If this idea of a “shared feature” is taken seriously, it would suggest those who argue for the value of comparative corruption metrics are making a very strong claim: that if you are comparing corruption within a country, or across countries, all the relevant polities and types of practice must have some shared feature, deviation from which counts as corruption. This shared feature in turn would be an aspect of governance. It could be any number of constants in human society – a constant feature of morality in governance, or tendencies of human anthropology. But in any case, this is a very distinctive and powerful claim, and one that requires strong assumptions or assertions regarding the nature of governance. To weave this back to the original dispute, our willingness to rely on quantitative metrics should depend on our level of commitment to our faith in this constant feature of politics that makes corruption a transferable, or, more aggressively put, “universal” thing. Our use of these homogenizing empirical metrics implies that we are committed to the robustness of the constant feature. Yet it doesn’t seem like this conceptual work has been done. Continue reading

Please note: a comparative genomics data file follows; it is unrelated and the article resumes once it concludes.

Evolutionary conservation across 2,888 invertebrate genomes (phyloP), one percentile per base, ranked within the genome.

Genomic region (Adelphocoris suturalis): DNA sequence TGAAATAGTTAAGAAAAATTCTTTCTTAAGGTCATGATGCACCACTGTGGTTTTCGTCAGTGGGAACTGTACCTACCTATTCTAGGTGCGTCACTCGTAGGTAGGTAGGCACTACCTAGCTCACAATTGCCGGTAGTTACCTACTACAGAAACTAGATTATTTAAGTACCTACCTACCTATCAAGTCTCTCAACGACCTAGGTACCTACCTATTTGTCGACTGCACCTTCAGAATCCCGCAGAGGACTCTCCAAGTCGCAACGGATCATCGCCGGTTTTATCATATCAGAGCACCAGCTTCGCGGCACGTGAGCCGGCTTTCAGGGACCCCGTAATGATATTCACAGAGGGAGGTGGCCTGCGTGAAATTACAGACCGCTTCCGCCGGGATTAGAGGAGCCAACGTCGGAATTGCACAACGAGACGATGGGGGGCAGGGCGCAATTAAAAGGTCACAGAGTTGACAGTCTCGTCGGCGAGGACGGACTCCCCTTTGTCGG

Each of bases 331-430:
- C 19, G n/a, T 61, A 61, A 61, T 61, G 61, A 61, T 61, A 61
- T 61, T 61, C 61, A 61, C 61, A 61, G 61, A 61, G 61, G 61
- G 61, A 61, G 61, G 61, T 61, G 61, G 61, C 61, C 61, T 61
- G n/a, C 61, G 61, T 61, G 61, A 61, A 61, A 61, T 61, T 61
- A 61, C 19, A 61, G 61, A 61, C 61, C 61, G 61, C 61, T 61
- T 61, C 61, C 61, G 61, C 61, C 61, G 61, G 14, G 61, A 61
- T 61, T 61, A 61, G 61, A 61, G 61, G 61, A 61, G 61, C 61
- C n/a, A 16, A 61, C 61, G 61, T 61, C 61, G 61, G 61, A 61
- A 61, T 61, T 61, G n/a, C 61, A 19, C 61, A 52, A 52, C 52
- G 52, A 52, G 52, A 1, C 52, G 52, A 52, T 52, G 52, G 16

Are Aggregate Corruption Indicators Coherent and/or Useful?: Further Reflections